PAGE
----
|Ethnicity||Alsea people, Yaquina people|
|Extinct||1942, with John Albert|
Oregon Coast Penutian ?
Pre-contact distribution of Alsean
Alsea or Alsean (also Yakonan) was two closely related speech varieties spoken along the central Oregon coast. They are sometimes taken to be different languages, but it is difficult to be sure given the poor state of attestation; Mithun believes they were probably dialects of a single language.
- Alsea (Alséya) (†)
- Yaquina (Yakwina, Yakona) (†)
Both are now extinct.
The name Alsea derives from the Coosan name for them, alsí or alsí·, and the Marys River Kalapuyan name for them, alsí·ya. Alsea was last recorded in 1942 from the last speaker, John Albert, by J. P. Harrington.
The name Yaquina derives from the Alsean name for the Yaquina Bay and the Yaquina River region, yuqú·na. Yaquina was last recorded in 1884 by James Owen Dorsey.
Alsea is usually considered to belong to the Penutian phylum, and may form part of an Oregon Coast Penutian subgroup together with Siuslaw and the Coosan languages (Grant 1997). Numerous lexical resemblances between Alsea and the Northern Wintuan languages, however, are more likely the result of borrowing about 1,500 years ago when the (Northern) Wintuan speech community appears to have been located in Oregon (Golla 1997).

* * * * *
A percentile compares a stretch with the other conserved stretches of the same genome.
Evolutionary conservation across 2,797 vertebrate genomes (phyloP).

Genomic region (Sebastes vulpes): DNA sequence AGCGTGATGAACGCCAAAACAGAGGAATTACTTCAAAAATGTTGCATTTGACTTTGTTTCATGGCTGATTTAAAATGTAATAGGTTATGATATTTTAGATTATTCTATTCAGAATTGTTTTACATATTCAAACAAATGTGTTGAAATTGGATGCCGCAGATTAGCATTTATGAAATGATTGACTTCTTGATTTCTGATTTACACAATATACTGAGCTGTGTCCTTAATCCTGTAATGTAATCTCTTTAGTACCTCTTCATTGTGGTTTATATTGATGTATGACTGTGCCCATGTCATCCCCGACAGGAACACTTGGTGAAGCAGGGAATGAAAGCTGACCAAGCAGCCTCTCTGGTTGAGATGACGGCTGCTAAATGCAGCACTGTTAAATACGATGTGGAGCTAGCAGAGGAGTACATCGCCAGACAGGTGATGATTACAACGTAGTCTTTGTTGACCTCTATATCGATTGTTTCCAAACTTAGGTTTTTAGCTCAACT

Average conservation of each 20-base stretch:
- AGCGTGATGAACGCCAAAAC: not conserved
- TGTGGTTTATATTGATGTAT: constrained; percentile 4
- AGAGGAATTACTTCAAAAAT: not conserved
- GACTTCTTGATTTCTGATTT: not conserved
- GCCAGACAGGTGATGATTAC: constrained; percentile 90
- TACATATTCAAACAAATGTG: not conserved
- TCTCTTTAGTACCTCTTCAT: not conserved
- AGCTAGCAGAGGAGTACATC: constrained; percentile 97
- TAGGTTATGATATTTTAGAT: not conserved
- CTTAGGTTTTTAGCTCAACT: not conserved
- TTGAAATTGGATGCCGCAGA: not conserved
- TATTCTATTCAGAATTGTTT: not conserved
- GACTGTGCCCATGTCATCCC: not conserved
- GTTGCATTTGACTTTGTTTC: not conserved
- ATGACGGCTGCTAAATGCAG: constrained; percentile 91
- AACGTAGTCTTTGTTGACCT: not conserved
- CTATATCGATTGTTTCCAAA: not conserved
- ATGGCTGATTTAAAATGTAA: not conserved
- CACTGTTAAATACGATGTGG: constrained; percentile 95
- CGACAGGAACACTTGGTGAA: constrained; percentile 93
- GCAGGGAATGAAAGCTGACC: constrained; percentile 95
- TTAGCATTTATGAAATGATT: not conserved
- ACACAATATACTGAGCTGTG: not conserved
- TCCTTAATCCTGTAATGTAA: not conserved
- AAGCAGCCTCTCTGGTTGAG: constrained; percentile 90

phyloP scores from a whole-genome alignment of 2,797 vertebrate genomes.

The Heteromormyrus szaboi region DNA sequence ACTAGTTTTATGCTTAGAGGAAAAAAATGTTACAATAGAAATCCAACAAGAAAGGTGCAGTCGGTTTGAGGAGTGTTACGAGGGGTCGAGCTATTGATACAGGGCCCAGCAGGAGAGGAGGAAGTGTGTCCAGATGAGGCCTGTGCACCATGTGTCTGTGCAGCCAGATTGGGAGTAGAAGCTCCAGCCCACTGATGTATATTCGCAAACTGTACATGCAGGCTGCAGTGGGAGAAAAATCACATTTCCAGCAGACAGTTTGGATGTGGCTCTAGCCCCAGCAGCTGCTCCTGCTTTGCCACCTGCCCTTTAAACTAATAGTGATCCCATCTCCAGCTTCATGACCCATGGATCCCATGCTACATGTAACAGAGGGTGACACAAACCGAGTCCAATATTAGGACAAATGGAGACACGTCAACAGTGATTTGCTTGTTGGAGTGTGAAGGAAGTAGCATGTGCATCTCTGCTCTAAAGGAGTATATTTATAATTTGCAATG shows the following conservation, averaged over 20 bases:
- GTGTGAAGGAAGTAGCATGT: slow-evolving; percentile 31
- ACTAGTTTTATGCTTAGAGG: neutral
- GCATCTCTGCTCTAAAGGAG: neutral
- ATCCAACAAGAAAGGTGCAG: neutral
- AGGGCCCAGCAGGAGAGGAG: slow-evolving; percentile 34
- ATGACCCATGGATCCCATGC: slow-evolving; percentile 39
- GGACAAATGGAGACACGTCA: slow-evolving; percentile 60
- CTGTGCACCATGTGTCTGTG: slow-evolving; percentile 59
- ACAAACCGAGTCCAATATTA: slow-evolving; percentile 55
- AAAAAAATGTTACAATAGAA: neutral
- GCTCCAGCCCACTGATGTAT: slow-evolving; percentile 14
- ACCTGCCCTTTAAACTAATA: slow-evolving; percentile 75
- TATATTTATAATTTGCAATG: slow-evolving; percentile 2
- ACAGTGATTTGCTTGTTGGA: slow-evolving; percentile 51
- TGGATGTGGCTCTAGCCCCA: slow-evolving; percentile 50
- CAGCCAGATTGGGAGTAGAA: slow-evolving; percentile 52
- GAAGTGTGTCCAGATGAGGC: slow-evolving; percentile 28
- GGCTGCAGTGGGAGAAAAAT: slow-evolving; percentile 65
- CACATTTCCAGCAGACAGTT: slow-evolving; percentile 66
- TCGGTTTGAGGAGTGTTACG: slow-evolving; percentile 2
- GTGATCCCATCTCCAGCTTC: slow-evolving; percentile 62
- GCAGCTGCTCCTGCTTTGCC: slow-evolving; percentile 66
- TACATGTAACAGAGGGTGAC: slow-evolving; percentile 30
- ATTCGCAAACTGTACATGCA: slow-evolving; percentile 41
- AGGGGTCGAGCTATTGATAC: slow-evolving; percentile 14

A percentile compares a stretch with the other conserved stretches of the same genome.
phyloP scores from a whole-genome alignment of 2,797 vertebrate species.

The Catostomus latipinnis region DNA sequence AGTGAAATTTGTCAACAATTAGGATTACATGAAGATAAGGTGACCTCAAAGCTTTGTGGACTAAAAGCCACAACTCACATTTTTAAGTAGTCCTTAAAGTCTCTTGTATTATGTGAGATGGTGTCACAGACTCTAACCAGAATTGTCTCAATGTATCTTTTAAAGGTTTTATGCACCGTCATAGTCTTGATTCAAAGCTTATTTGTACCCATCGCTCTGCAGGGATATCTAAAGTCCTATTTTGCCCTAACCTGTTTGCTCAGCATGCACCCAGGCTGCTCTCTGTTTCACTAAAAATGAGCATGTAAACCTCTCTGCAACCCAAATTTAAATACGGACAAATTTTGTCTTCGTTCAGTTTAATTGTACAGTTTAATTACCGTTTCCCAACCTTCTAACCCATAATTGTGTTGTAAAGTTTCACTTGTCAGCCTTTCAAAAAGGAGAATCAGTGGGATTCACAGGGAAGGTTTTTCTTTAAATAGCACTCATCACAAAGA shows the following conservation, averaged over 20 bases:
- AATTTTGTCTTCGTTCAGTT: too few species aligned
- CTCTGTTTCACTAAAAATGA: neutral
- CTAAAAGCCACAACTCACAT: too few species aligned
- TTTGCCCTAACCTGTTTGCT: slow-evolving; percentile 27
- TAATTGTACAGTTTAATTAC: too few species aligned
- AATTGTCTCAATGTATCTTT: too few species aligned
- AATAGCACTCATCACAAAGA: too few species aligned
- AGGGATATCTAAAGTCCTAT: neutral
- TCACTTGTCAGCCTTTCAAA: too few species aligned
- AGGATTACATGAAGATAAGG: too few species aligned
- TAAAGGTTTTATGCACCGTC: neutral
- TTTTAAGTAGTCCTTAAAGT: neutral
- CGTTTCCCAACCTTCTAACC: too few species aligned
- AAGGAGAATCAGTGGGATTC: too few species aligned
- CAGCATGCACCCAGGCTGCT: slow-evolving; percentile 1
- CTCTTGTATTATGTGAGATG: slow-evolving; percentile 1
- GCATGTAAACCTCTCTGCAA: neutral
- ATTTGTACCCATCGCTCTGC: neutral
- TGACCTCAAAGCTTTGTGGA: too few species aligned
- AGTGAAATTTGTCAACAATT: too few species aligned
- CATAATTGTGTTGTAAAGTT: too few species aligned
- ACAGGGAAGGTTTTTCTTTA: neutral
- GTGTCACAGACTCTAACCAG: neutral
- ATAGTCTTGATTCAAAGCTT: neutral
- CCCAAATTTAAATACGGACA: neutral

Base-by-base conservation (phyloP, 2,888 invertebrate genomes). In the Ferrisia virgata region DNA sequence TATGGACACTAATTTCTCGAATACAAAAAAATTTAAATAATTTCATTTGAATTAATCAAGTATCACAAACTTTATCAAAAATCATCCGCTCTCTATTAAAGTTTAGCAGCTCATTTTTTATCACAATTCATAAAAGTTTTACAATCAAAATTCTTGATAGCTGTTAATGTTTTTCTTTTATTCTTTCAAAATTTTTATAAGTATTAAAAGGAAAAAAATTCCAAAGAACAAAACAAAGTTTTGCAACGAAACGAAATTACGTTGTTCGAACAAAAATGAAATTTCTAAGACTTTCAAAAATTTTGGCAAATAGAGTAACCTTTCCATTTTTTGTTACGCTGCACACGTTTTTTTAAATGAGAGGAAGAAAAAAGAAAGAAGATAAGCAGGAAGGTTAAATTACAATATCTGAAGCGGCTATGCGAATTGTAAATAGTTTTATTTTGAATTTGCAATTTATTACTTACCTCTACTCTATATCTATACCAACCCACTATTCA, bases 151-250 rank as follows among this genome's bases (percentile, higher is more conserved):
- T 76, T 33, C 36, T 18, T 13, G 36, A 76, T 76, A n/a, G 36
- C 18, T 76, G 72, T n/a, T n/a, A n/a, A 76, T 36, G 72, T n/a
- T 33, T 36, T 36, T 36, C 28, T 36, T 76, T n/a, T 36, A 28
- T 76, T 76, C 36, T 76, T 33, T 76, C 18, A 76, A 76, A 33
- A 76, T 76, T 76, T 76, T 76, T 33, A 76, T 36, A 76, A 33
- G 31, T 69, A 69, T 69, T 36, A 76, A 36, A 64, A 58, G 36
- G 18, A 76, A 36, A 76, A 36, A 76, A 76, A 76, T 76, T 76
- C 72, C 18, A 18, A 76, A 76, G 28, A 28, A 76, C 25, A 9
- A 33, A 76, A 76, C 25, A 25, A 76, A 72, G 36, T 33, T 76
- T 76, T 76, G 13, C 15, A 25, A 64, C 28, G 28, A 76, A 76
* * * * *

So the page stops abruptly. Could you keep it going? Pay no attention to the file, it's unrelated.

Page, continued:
Alsea had 34 consonants:
- The status of /hʷ/ is uncertain.
- /s/ is actually between alveolar and post-alveolar.
|This section requires expansion. (May 2008)|
There were both oral and nasal vowels.
- Campbell, Lyle. (1997). American Indian languages: The historical linguistics of Native America. New York: Oxford University Press. ISBN 0-19-509427-1.
- Frachtenberg, Leo Joachim (1920). Alsea texts and myths. Govt. Printing Office. Retrieved 28 August 2012.
- Golla, Victor (1997). The Alsea-Wintu connection. International Journal of American Linguistics, 63, 157-170.
- Grant, Anthony (1997). Coast Oregon Penutian. International Journal of American Linguistics, 63, 144-156.